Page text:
Job Descriptions

I hope you all are staying well, safe and healthy!

I recently went through an exercise with the team at Entrepreneurship at Cornell.  We have all been working remotely (obviously), and I wanted to get a very good read on how each team member viewed his/her primary contributions to our program.  So I went back to basics and asked each team member to send a list of bullet points describing their material functional duties.  Importantly, I only asked for bullet points (knowing that sometimes it is hard to be concise) and material duties (so things that are ongoing and not one-off small tasks).  I gave examples to the team for me and our assistant director.  Here was my list:

  • Manage the Governing Board, including meeting preparation
  • Manage the Advisory Council, including meeting preparation
  • Heavily involved in all aspects of Eclectic Convergence speaker selection, planning and hosting the event
  • Heavily involved in all aspects of Celebration planning and hosting
  • Represent EaC with central administration (particularly Provost, AAD, VP of Research, VP of HR and VP of Communications)
  • Heavily involved in all aspects of EaC budget setting and planning; responsible for budget results
  • Heavily involved in all aspects of fund raising for EaC (including corporate sponsor interface)
  • Heavily involved in the Student Business of the Year and Entrepreneur of the Year and Beck Fellows selection
  • Chair of eLab, responsible for budget
  • Represent EaC on various Cornell related boards (for example, McGovern, Praxis)
  • Responsible for hosting faculty/staff lunches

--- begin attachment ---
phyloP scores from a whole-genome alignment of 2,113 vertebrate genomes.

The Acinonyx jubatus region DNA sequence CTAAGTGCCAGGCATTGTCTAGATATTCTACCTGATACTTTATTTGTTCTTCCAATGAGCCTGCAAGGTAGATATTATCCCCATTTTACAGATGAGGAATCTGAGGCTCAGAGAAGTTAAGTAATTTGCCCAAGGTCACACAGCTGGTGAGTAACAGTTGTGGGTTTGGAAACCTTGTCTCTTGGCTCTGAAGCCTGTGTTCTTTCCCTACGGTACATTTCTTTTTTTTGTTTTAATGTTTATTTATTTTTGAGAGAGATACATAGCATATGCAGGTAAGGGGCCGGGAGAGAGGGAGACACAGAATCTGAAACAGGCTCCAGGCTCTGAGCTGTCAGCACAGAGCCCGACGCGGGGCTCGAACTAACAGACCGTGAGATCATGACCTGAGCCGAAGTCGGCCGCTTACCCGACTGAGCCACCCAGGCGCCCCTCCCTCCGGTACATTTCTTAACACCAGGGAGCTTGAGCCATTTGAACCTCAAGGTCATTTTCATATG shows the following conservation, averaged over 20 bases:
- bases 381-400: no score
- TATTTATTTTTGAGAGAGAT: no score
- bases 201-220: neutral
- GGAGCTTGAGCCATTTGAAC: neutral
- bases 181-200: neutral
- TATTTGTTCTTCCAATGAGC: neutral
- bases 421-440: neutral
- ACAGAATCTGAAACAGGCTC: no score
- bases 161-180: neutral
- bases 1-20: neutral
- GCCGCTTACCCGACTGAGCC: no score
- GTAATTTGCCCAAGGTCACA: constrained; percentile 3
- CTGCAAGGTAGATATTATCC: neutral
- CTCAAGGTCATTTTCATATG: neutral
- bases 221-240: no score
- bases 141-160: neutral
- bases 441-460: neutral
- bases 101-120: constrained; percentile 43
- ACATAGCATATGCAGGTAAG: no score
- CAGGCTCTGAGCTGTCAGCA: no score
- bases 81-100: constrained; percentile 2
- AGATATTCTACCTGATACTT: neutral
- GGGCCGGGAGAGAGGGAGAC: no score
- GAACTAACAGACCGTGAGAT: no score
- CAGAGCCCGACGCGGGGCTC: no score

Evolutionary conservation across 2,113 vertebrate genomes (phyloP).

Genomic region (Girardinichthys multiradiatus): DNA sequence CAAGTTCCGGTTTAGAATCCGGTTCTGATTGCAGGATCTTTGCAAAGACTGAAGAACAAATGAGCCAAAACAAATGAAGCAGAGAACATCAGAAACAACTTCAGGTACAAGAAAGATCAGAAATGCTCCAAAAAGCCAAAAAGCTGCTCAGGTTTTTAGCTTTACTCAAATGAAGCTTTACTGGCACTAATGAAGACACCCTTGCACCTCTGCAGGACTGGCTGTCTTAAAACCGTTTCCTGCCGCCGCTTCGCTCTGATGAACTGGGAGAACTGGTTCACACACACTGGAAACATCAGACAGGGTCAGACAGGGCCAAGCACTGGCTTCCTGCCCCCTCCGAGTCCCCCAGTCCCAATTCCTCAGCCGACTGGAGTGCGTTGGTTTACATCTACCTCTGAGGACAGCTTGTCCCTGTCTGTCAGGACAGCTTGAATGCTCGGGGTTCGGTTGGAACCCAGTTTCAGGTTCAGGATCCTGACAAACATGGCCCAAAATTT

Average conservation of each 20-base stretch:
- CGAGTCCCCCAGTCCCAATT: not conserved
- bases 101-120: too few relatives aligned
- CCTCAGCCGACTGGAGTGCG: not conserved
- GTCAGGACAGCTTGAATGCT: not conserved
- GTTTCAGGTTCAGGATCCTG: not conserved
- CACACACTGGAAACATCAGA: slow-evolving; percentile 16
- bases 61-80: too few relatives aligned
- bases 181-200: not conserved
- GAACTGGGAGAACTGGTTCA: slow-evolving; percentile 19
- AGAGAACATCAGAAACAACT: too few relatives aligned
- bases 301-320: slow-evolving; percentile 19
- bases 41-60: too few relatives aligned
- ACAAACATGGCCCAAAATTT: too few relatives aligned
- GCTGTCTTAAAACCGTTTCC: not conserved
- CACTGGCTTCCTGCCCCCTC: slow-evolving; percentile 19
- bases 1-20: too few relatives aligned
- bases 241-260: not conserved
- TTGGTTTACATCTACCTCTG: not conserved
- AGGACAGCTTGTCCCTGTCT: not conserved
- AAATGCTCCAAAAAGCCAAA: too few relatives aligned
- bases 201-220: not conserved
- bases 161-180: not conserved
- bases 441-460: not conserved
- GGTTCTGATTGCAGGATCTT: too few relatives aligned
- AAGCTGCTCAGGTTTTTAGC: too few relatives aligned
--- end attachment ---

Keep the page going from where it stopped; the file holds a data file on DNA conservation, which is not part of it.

• Responsible for EaC performance and staff
  • Interface directly with Student Agencies on eHub and other matters
  • Supervise the EaC team

I got back responses from the team, and we will review this week as a group at our staff meeting so that everyone knows what everyone else perceives as their primary functional duties.  I am hoping that the discussion will lead to a few edits.

The exercise got me thinking about job descriptions. I have NEVER been a huge fan of them. In fact, I think that job descriptions are most (perhaps only) useful in the initial hiring process. Beyond that they can serve to stifle innovation, creativity and growth. I would hope that people would want to continually find new things to do at work – things that interest them, things that advance the “office agenda”, things that engage others, etc.  Things that might not fit into their job description.  I hope to never hear “that is not in my job description” :).  Sure, there are only so many hours in a work day, but job evolution is part of what makes going to work enjoyable.

Doing the bullet point exercise periodically (perhaps yearly) could be a great way to keep things fresh and encourage innovation at work. The bullets are like a “live” job description.  Never gets stale!

Finally getting some spring weather in Ithaca! Have a great week.